Mississippi River Bridge Hit by Three Towing Vessels in Three Days

Mike Schuler
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January 14, 2016

The Vicksburg Railroad Bridge, also know as the Old Vicksburg Bridge or Mississippi River Bridge.

A third towboat has allided with the Vicksburg Railroad Bridge in as many days as floodwaters continue to impact shipping on the Mississippi River. 

The latest incident occurred Thursday when a barge being pushed by towing vessel Robert D. Byrd struck the bridge at about approximately 7:44 a.m.

The string of incidents began Tuesday when the towing vessel Ron W. Callegan with 22 barges struck the Vicksburg Railroad Bridge, causing nine barges to break free. Two of the barges containing coal later sank. On Wednesday, another towing vessel, the Inez Andreas, also allided with the bridge, causing two barges to break free, one of which sank.

The latest update by National Weather Service’s Advanced Hydrologic Prediction Service on Thursday said the Mississippi River at Vicksburg was at 49.98 feet, almost seven feet above flood stage.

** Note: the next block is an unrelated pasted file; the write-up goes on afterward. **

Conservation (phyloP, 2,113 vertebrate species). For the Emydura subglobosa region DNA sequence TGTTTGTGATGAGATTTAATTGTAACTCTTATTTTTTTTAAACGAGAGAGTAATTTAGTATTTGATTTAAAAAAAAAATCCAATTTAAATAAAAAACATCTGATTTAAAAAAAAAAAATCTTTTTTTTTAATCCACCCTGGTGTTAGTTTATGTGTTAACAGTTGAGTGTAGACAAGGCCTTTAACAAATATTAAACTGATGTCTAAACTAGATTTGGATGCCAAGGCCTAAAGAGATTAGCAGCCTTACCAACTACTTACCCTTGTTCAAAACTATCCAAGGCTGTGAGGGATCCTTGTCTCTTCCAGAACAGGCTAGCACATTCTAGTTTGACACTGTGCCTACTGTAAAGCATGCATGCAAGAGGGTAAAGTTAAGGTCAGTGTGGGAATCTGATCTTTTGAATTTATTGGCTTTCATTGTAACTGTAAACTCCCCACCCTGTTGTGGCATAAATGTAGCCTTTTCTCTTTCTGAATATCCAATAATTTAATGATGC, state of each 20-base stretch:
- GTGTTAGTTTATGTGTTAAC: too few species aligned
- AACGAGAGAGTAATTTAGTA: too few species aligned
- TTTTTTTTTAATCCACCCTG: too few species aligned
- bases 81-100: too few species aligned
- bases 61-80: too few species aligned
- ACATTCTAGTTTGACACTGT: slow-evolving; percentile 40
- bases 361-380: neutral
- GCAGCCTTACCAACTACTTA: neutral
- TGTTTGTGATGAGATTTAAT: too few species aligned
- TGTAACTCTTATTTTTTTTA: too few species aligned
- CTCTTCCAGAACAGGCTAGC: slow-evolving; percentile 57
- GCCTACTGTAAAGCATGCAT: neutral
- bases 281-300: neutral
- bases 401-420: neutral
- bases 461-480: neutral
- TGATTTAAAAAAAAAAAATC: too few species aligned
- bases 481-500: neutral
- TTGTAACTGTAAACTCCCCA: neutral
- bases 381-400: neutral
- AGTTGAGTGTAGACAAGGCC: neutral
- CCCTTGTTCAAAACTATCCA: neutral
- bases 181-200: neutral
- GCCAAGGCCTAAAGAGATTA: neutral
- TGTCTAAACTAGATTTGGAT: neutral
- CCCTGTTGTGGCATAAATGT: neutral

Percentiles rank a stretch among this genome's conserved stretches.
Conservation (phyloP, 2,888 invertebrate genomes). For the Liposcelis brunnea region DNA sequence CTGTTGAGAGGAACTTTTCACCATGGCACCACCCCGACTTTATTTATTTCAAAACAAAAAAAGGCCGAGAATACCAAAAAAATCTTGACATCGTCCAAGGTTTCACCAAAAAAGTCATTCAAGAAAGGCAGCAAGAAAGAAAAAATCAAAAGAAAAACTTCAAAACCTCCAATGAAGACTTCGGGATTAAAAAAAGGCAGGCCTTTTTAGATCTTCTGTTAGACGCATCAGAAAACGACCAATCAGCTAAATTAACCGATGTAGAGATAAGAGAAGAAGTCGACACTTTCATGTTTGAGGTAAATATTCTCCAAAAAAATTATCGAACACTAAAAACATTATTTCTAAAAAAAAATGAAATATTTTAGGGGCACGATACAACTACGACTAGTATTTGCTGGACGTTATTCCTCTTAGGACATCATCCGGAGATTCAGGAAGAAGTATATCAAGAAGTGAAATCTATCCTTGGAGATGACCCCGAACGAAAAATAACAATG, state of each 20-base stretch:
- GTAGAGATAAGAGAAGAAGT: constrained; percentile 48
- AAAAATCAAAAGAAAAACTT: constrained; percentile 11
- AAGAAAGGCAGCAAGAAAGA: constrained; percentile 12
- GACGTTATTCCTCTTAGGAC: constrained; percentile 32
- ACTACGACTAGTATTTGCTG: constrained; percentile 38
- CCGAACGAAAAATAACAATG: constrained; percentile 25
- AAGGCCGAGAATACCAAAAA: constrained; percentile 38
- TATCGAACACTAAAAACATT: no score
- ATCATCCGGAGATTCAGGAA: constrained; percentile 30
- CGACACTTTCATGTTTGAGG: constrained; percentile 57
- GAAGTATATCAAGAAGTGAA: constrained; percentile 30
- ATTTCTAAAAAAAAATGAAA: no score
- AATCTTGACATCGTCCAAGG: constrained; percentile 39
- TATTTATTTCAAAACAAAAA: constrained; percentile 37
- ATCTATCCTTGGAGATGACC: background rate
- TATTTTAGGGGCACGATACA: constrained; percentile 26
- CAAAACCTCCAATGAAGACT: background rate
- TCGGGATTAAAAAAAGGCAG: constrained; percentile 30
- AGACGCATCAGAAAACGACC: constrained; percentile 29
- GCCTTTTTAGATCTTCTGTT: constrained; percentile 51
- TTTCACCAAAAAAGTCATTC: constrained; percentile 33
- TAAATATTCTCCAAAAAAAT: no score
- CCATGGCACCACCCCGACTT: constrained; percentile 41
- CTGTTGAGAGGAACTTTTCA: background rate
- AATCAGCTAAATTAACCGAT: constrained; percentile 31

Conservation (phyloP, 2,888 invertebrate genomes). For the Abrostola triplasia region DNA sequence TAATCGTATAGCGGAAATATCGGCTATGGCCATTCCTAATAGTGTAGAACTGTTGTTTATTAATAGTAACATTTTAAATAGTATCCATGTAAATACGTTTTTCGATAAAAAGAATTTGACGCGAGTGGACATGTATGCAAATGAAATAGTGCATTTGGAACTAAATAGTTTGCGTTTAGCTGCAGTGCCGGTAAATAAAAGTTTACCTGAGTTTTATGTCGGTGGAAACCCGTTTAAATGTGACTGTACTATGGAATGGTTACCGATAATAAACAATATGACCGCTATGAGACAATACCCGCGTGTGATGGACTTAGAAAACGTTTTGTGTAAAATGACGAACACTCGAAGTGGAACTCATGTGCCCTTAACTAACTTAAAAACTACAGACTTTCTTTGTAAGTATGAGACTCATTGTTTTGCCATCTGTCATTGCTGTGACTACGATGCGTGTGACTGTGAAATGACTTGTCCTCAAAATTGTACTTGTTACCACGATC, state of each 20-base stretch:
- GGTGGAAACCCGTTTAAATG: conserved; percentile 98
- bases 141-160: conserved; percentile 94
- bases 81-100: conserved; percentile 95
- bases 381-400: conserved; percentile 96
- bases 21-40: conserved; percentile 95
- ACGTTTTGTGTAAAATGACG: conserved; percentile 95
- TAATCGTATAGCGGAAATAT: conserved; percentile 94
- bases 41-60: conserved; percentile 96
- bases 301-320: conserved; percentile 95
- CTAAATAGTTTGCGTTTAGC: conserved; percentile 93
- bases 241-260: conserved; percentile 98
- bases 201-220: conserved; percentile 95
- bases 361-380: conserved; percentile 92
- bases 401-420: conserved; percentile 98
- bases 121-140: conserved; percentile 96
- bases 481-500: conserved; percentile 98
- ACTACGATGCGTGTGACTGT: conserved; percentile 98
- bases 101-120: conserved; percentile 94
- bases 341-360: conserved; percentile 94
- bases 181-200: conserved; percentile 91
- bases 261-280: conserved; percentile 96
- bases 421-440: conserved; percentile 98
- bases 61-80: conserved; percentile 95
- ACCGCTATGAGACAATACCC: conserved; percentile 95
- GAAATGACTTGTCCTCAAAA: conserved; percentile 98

The Coast Guard said Thursday that because of the three incidents in three days, it is currently evaluating additional navigation safety measures in order to reduce the potential for future accidents.

The Mississippi River remains open to traffic in the area.

An update from the Coast Guard on Monday said that high water advisory remained in place on the Lower Mississippi River from mile marker 869, near Caruthersville, Missouri, to mile marker 303 near Natchez, Mississippi, due to recent flooding in the midwest.

The Vicksburg Railroad bridge is located at mile marker 435.8 on the Mississippi River near Vicksburg. The bridge is to remain closed until a safety inspection is completed by the Vicksburg Bridge Commission and the State of Mississippi, the Coast Guard said.

The causes of all three incidents are under investigation.

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